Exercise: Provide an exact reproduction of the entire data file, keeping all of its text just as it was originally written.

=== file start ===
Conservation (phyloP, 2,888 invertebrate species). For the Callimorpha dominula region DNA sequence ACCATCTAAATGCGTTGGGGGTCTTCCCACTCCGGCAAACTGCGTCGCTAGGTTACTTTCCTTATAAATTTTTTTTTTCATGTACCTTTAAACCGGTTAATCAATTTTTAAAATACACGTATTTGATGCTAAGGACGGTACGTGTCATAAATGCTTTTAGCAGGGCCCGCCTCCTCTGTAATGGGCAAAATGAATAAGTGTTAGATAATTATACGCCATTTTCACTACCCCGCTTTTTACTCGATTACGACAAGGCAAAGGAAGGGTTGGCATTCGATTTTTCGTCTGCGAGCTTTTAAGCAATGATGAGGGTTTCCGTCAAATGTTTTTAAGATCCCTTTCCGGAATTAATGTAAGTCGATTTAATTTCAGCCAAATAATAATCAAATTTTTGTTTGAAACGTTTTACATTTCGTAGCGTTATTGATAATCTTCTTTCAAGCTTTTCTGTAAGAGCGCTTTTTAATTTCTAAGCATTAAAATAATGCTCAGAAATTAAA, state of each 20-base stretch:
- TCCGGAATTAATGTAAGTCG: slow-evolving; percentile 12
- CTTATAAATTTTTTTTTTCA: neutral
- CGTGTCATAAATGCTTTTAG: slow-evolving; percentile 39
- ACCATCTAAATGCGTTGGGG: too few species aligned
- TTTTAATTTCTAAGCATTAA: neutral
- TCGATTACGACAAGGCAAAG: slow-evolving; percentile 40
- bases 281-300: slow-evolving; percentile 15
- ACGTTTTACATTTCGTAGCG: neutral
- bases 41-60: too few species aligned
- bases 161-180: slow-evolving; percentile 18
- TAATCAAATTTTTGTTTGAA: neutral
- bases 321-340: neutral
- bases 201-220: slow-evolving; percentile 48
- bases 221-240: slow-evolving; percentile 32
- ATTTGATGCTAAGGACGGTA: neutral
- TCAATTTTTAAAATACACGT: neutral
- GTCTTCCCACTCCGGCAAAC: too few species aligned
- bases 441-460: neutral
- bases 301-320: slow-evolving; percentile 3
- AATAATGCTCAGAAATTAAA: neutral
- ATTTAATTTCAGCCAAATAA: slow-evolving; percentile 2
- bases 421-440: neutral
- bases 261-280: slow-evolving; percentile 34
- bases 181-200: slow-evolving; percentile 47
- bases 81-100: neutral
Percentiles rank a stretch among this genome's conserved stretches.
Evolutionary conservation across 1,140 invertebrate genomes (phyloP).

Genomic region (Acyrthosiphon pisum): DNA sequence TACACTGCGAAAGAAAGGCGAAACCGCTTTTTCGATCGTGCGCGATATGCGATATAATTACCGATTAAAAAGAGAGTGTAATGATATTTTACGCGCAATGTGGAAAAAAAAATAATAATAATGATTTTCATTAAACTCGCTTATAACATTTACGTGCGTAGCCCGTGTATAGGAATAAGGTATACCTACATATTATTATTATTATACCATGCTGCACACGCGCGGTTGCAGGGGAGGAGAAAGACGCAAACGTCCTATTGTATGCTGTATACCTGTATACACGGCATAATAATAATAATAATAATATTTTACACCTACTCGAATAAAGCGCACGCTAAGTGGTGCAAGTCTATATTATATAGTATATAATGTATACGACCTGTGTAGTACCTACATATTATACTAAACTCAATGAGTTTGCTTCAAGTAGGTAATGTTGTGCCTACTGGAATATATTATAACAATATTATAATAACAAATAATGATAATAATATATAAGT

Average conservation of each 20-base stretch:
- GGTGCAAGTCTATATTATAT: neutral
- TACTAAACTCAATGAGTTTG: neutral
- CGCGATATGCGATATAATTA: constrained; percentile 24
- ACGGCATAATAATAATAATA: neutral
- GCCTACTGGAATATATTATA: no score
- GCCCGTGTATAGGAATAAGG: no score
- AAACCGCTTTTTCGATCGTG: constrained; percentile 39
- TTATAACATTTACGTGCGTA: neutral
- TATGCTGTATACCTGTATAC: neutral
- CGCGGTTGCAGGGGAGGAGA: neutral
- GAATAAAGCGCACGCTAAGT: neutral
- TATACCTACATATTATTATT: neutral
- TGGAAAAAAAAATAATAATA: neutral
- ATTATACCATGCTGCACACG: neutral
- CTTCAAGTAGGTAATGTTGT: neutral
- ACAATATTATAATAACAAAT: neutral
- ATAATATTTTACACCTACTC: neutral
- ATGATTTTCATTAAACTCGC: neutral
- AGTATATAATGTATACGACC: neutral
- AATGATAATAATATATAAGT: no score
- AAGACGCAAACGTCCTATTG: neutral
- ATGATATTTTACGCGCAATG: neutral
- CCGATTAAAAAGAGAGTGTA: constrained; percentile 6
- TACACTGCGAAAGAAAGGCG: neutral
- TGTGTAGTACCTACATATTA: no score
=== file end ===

Conservation (phyloP, 2,888 invertebrate species). For the Callimorpha dominula region DNA sequence ACCATCTAAATGCGTTGGGGGTCTTCCCACTCCGGCAAACTGCGTCGCTAGGTTACTTTCCTTATAAATTTTTTTTTTCATGTACCTTTAAACCGGTTAATCAATTTTTAAAATACACGTATTTGATGCTAAGGACGGTACGTGTCATAAATGCTTTTAGCAGGGCCCGCCTCCTCTGTAATGGGCAAAATGAATAAGTGTTAGATAATTATACGCCATTTTCACTACCCCGCTTTTTACTCGATTACGACAAGGCAAAGGAAGGGTTGGCATTCGATTTTTCGTCTGCGAGCTTTTAAGCAATGATGAGGGTTTCCGTCAAATGTTTTTAAGATCCCTTTCCGGAATTAATGTAAGTCGATTTAATTTCAGCCAAATAATAATCAAATTTTTGTTTGAAACGTTTTACATTTCGTAGCGTTATTGATAATCTTCTTTCAAGCTTTTCTGTAAGAGCGCTTTTTAATTTCTAAGCATTAAAATAATGCTCAGAAATTAAA, state of each 20-base stretch:
- TCCGGAATTAATGTAAGTCG: slow-evolving; percentile 12
- CTTATAAATTTTTTTTTTCA: neutral
- CGTGTCATAAATGCTTTTAG: slow-evolving; percentile 39
- ACCATCTAAATGCGTTGGGG: too few species aligned
- TTTTAATTTCTAAGCATTAA: neutral
- TCGATTACGACAAGGCAAAG: slow-evolving; percentile 40
- bases 281-300: slow-evolving; percentile 15
- ACGTTTTACATTTCGTAGCG: neutral
- bases 41-60: too few species aligned
- bases 161-180: slow-evolving; percentile 18
- TAATCAAATTTTTGTTTGAA: neutral
- bases 321-340: neutral
- bases 201-220: slow-evolving; percentile 48
- bases 221-240: slow-evolving; percentile 32
- ATTTGATGCTAAGGACGGTA: neutral
- TCAATTTTTAAAATACACGT: neutral
- GTCTTCCCACTCCGGCAAAC: too few species aligned
- bases 441-460: neutral
- bases 301-320: slow-evolving; percentile 3
- AATAATGCTCAGAAATTAAA: neutral
- ATTTAATTTCAGCCAAATAA: slow-evolving; percentile 2
- bases 421-440: neutral
- bases 261-280: slow-evolving; percentile 34
- bases 181-200: slow-evolving; percentile 47
- bases 81-100: neutral
Percentiles rank a stretch among this genome's conserved stretches.
Evolutionary conservation across 1,140 invertebrate genomes (phyloP).

Genomic region (Acyrthosiphon pisum): DNA sequence TACACTGCGAAAGAAAGGCGAAACCGCTTTTTCGATCGTGCGCGATATGCGATATAATTACCGATTAAAAAGAGAGTGTAATGATATTTTACGCGCAATGTGGAAAAAAAAATAATAATAATGATTTTCATTAAACTCGCTTATAACATTTACGTGCGTAGCCCGTGTATAGGAATAAGGTATACCTACATATTATTATTATTATACCATGCTGCACACGCGCGGTTGCAGGGGAGGAGAAAGACGCAAACGTCCTATTGTATGCTGTATACCTGTATACACGGCATAATAATAATAATAATAATATTTTACACCTACTCGAATAAAGCGCACGCTAAGTGGTGCAAGTCTATATTATATAGTATATAATGTATACGACCTGTGTAGTACCTACATATTATACTAAACTCAATGAGTTTGCTTCAAGTAGGTAATGTTGTGCCTACTGGAATATATTATAACAATATTATAATAACAAATAATGATAATAATATATAAGT

Average conservation of each 20-base stretch:
- GGTGCAAGTCTATATTATAT: neutral
- TACTAAACTCAATGAGTTTG: neutral
- CGCGATATGCGATATAATTA: constrained; percentile 24
- ACGGCATAATAATAATAATA: neutral
- GCCTACTGGAATATATTATA: no score
- GCCCGTGTATAGGAATAAGG: no score
- AAACCGCTTTTTCGATCGTG: constrained; percentile 39
- TTATAACATTTACGTGCGTA: neutral
- TATGCTGTATACCTGTATAC: neutral
- CGCGGTTGCAGGGGAGGAGA: neutral
- GAATAAAGCGCACGCTAAGT: neutral
- TATACCTACATATTATTATT: neutral
- TGGAAAAAAAAATAATAATA: neutral
- ATTATACCATGCTGCACACG: neutral
- CTTCAAGTAGGTAATGTTGT: neutral
- ACAATATTATAATAACAAAT: neutral
- ATAATATTTTACACCTACTC: neutral
- ATGATTTTCATTAAACTCGC: neutral
- AGTATATAATGTATACGACC: neutral
- AATGATAATAATATATAAGT: no score
- AAGACGCAAACGTCCTATTG: neutral
- ATGATATTTTACGCGCAATG: neutral
- CCGATTAAAAAGAGAGTGTA: constrained; percentile 6
- TACACTGCGAAAGAAAGGCG: neutral
- TGTGTAGTACCTACATATTA: no score